Mental health problems are highly prevalent, associated with a large burden of disease and associated with lower socioeconomic outcomes. However, up until recently, mental health has been largely ignored by economists. This is problematic because mental health might differ from physical health on some key aspects: mental health problems often start early in life, in contrast to most physical health problems, and mental health problems might affect decision-making in ways distinct from physical health problems. Consequently, this thesis investigates mental health and its consequences at different points in the lifecycle.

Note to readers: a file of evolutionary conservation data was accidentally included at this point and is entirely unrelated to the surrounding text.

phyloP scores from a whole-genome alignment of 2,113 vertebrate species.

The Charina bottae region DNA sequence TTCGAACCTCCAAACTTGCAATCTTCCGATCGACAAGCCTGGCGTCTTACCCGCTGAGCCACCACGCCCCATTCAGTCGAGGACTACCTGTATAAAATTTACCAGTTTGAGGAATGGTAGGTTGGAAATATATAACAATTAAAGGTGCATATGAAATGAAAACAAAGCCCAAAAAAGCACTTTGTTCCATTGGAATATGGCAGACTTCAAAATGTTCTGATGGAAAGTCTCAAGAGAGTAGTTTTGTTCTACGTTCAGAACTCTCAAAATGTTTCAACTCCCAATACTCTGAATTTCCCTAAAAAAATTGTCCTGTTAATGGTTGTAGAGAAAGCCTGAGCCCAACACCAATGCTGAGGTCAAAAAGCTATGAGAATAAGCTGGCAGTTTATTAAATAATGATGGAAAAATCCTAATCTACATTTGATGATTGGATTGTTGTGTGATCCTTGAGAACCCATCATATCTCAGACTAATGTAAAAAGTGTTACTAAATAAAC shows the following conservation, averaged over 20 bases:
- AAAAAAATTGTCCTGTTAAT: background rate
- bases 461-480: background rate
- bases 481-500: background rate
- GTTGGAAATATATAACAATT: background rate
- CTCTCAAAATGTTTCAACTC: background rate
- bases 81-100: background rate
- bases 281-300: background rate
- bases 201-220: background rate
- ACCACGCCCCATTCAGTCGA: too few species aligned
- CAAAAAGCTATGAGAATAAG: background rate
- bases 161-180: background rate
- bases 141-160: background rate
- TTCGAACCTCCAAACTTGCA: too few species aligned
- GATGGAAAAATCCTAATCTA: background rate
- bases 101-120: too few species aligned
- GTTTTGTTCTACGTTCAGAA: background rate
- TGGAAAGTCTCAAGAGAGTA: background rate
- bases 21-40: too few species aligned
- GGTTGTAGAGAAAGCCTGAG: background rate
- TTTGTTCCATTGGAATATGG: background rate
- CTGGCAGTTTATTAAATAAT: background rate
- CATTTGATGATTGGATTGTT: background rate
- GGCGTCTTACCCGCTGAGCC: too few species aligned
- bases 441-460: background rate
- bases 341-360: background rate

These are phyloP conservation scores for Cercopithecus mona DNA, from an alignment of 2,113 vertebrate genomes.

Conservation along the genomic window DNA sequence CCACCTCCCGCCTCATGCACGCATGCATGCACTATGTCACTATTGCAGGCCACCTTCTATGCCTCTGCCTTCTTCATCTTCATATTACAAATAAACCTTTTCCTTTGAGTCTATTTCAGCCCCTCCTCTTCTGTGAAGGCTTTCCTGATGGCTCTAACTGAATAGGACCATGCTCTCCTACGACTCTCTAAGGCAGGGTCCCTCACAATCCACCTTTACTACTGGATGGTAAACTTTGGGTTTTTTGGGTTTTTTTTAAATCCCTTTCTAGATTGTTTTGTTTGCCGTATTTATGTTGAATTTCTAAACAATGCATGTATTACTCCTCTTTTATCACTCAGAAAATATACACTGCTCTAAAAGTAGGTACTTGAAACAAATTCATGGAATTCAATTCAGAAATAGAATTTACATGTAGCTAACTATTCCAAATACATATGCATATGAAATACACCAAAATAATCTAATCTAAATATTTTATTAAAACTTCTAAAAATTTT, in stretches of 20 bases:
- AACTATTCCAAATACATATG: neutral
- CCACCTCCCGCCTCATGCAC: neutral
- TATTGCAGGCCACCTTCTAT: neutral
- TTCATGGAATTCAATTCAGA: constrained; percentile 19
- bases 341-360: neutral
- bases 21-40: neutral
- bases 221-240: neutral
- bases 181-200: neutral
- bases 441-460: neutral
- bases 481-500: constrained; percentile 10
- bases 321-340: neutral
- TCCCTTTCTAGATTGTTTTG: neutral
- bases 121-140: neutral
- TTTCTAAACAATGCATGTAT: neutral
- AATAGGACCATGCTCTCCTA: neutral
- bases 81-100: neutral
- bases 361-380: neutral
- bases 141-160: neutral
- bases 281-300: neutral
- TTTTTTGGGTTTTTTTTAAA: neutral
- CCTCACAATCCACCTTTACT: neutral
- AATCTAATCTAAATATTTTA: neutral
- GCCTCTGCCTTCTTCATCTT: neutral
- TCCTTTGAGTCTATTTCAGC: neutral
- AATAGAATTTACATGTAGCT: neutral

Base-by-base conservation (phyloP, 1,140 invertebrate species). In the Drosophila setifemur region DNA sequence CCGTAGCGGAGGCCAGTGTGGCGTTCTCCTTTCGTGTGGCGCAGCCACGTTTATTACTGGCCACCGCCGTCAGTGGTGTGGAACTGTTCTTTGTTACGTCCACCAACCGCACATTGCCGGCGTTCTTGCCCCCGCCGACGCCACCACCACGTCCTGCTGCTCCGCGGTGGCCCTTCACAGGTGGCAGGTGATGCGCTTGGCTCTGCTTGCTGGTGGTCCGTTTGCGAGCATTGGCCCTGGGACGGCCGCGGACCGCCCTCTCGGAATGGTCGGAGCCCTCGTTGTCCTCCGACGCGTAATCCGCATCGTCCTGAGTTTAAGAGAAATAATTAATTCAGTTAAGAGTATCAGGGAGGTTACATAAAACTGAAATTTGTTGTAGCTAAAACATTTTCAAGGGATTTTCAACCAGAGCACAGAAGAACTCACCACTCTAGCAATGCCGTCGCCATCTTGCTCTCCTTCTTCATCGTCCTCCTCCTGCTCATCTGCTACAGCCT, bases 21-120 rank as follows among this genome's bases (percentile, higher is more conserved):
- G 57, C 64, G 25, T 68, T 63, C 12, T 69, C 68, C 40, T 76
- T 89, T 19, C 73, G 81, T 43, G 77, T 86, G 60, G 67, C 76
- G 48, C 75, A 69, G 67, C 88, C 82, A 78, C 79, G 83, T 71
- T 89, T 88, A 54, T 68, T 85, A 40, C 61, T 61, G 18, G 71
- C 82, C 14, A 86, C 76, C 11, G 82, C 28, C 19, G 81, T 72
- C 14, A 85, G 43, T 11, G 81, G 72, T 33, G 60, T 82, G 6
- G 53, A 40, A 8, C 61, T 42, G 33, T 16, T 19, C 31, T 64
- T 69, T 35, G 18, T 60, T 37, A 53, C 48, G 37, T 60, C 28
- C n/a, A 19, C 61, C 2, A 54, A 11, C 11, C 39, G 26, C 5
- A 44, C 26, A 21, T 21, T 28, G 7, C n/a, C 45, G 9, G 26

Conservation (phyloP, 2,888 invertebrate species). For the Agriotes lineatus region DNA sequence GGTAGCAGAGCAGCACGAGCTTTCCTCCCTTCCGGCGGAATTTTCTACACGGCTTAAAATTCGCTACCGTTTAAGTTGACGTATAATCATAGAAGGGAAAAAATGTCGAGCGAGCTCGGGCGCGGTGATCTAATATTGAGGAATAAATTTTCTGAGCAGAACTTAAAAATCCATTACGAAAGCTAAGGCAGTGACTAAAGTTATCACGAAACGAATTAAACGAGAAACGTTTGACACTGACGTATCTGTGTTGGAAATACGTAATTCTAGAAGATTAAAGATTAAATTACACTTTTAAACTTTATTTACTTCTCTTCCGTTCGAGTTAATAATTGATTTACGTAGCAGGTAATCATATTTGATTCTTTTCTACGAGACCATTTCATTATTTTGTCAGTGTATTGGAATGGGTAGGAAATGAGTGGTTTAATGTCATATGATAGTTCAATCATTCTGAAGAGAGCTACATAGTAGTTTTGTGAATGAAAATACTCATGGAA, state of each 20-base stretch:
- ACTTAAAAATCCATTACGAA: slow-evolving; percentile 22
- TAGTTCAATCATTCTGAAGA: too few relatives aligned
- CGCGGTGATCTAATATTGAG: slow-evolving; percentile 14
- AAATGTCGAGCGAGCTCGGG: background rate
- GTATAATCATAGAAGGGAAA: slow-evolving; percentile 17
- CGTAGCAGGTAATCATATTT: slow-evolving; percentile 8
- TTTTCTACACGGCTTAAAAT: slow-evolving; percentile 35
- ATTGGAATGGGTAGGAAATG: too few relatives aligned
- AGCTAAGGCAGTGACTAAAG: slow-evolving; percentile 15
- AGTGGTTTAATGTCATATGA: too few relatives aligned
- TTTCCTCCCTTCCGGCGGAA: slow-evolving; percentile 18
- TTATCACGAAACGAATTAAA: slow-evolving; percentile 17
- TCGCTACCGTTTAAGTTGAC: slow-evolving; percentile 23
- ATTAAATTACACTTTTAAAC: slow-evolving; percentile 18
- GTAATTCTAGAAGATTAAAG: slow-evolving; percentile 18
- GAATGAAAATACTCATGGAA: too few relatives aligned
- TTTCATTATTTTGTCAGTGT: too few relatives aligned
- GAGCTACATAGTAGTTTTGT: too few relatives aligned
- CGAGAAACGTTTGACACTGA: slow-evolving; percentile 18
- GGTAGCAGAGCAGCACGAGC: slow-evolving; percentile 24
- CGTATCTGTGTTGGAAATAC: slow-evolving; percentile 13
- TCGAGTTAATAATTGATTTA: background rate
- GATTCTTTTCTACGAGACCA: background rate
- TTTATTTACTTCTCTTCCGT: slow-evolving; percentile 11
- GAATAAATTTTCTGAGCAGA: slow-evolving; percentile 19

|Qualification||Doctor of Philosophy|
|Place of Publication||[Groningen]|
|Publication status||Published - 2021|